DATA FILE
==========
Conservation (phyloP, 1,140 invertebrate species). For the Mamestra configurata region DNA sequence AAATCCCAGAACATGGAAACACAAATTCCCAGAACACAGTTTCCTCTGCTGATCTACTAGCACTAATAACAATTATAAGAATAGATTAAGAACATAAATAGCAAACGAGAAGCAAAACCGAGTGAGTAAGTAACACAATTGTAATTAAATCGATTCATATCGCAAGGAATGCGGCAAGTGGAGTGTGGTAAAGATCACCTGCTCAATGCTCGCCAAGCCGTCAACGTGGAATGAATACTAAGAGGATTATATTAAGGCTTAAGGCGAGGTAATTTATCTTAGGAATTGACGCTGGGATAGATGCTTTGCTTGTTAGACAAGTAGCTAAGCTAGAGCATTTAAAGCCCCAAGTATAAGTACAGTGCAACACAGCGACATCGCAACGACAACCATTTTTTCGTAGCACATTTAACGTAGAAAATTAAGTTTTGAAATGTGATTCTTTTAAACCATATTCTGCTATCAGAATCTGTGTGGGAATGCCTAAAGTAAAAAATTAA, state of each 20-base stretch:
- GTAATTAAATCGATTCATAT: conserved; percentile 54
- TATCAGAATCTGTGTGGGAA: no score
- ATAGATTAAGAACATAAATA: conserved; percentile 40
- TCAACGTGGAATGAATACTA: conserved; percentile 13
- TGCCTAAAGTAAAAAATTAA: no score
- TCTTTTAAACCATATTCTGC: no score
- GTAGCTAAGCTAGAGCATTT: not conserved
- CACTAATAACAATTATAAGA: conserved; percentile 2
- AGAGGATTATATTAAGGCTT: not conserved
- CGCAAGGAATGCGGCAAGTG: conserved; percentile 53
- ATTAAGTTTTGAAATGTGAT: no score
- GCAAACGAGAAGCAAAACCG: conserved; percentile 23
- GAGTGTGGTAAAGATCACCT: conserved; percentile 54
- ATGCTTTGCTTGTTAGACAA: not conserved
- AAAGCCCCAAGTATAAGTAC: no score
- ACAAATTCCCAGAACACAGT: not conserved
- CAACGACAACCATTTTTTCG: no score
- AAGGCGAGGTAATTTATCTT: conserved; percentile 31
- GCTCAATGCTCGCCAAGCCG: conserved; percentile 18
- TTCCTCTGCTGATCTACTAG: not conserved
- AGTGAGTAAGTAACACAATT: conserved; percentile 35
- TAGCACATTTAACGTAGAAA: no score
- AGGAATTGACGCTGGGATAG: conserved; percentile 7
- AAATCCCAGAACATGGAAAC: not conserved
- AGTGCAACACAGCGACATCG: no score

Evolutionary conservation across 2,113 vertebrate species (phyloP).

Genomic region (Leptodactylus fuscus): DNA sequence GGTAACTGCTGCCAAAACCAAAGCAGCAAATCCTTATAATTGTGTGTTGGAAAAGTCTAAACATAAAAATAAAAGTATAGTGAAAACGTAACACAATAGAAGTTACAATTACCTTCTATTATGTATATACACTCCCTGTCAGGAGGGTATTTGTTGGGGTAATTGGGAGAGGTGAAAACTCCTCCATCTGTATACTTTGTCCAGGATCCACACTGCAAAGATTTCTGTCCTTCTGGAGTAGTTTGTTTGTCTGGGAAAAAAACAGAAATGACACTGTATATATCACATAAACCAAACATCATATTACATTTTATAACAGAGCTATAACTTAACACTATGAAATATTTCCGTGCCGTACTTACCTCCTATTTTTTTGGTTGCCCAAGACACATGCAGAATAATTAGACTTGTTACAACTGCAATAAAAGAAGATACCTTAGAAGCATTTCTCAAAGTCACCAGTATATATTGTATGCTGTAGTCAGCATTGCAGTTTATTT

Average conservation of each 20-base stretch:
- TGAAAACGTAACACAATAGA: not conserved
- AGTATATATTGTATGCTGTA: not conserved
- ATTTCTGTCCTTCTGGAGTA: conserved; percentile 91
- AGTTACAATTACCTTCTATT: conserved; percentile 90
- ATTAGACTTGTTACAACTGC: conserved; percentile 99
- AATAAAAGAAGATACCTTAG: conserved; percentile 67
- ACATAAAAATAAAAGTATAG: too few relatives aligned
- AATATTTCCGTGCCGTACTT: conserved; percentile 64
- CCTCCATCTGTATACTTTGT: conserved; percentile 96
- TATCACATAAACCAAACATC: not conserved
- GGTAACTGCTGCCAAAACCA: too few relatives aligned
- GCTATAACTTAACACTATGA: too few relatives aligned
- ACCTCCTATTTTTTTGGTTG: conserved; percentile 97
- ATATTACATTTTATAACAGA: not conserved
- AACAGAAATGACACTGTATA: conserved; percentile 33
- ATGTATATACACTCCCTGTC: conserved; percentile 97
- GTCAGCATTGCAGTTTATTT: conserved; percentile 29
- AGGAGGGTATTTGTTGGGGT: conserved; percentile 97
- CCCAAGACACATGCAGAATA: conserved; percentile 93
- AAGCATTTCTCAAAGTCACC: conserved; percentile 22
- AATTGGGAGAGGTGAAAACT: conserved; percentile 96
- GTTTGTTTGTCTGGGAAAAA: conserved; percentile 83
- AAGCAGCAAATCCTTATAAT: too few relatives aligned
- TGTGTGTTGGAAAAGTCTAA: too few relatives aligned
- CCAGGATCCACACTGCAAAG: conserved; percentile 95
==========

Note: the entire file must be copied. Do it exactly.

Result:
Conservation (phyloP, 1,140 invertebrate species). For the Mamestra configurata region DNA sequence AAATCCCAGAACATGGAAACACAAATTCCCAGAACACAGTTTCCTCTGCTGATCTACTAGCACTAATAACAATTATAAGAATAGATTAAGAACATAAATAGCAAACGAGAAGCAAAACCGAGTGAGTAAGTAACACAATTGTAATTAAATCGATTCATATCGCAAGGAATGCGGCAAGTGGAGTGTGGTAAAGATCACCTGCTCAATGCTCGCCAAGCCGTCAACGTGGAATGAATACTAAGAGGATTATATTAAGGCTTAAGGCGAGGTAATTTATCTTAGGAATTGACGCTGGGATAGATGCTTTGCTTGTTAGACAAGTAGCTAAGCTAGAGCATTTAAAGCCCCAAGTATAAGTACAGTGCAACACAGCGACATCGCAACGACAACCATTTTTTCGTAGCACATTTAACGTAGAAAATTAAGTTTTGAAATGTGATTCTTTTAAACCATATTCTGCTATCAGAATCTGTGTGGGAATGCCTAAAGTAAAAAATTAA, state of each 20-base stretch:
- GTAATTAAATCGATTCATAT: conserved; percentile 54
- TATCAGAATCTGTGTGGGAA: no score
- ATAGATTAAGAACATAAATA: conserved; percentile 40
- TCAACGTGGAATGAATACTA: conserved; percentile 13
- TGCCTAAAGTAAAAAATTAA: no score
- TCTTTTAAACCATATTCTGC: no score
- GTAGCTAAGCTAGAGCATTT: not conserved
- CACTAATAACAATTATAAGA: conserved; percentile 2
- AGAGGATTATATTAAGGCTT: not conserved
- CGCAAGGAATGCGGCAAGTG: conserved; percentile 53
- ATTAAGTTTTGAAATGTGAT: no score
- GCAAACGAGAAGCAAAACCG: conserved; percentile 23
- GAGTGTGGTAAAGATCACCT: conserved; percentile 54
- ATGCTTTGCTTGTTAGACAA: not conserved
- AAAGCCCCAAGTATAAGTAC: no score
- ACAAATTCCCAGAACACAGT: not conserved
- CAACGACAACCATTTTTTCG: no score
- AAGGCGAGGTAATTTATCTT: conserved; percentile 31
- GCTCAATGCTCGCCAAGCCG: conserved; percentile 18
- TTCCTCTGCTGATCTACTAG: not conserved
- AGTGAGTAAGTAACACAATT: conserved; percentile 35
- TAGCACATTTAACGTAGAAA: no score
- AGGAATTGACGCTGGGATAG: conserved; percentile 7
- AAATCCCAGAACATGGAAAC: not conserved
- AGTGCAACACAGCGACATCG: no score

Evolutionary conservation across 2,113 vertebrate species (phyloP).

Genomic region (Leptodactylus fuscus): DNA sequence GGTAACTGCTGCCAAAACCAAAGCAGCAAATCCTTATAATTGTGTGTTGGAAAAGTCTAAACATAAAAATAAAAGTATAGTGAAAACGTAACACAATAGAAGTTACAATTACCTTCTATTATGTATATACACTCCCTGTCAGGAGGGTATTTGTTGGGGTAATTGGGAGAGGTGAAAACTCCTCCATCTGTATACTTTGTCCAGGATCCACACTGCAAAGATTTCTGTCCTTCTGGAGTAGTTTGTTTGTCTGGGAAAAAAACAGAAATGACACTGTATATATCACATAAACCAAACATCATATTACATTTTATAACAGAGCTATAACTTAACACTATGAAATATTTCCGTGCCGTACTTACCTCCTATTTTTTTGGTTGCCCAAGACACATGCAGAATAATTAGACTTGTTACAACTGCAATAAAAGAAGATACCTTAGAAGCATTTCTCAAAGTCACCAGTATATATTGTATGCTGTAGTCAGCATTGCAGTTTATTT

Average conservation of each 20-base stretch:
- TGAAAACGTAACACAATAGA: not conserved
- AGTATATATTGTATGCTGTA: not conserved
- ATTTCTGTCCTTCTGGAGTA: conserved; percentile 91
- AGTTACAATTACCTTCTATT: conserved; percentile 90
- ATTAGACTTGTTACAACTGC: conserved; percentile 99
- AATAAAAGAAGATACCTTAG: conserved; percentile 67
- ACATAAAAATAAAAGTATAG: too few relatives aligned
- AATATTTCCGTGCCGTACTT: conserved; percentile 64
- CCTCCATCTGTATACTTTGT: conserved; percentile 96
- TATCACATAAACCAAACATC: not conserved
- GGTAACTGCTGCCAAAACCA: too few relatives aligned
- GCTATAACTTAACACTATGA: too few relatives aligned
- ACCTCCTATTTTTTTGGTTG: conserved; percentile 97
- ATATTACATTTTATAACAGA: not conserved
- AACAGAAATGACACTGTATA: conserved; percentile 33
- ATGTATATACACTCCCTGTC: conserved; percentile 97
- GTCAGCATTGCAGTTTATTT: conserved; percentile 29
- AGGAGGGTATTTGTTGGGGT: conserved; percentile 97
- CCCAAGACACATGCAGAATA: conserved; percentile 93
- AAGCATTTCTCAAAGTCACC: conserved; percentile 22
- AATTGGGAGAGGTGAAAACT: conserved; percentile 96
- GTTTGTTTGTCTGGGAAAAA: conserved; percentile 83
- AAGCAGCAAATCCTTATAAT: too few relatives aligned
- TGTGTGTTGGAAAAGTCTAA: too few relatives aligned
- CCAGGATCCACACTGCAAAG: conserved; percentile 95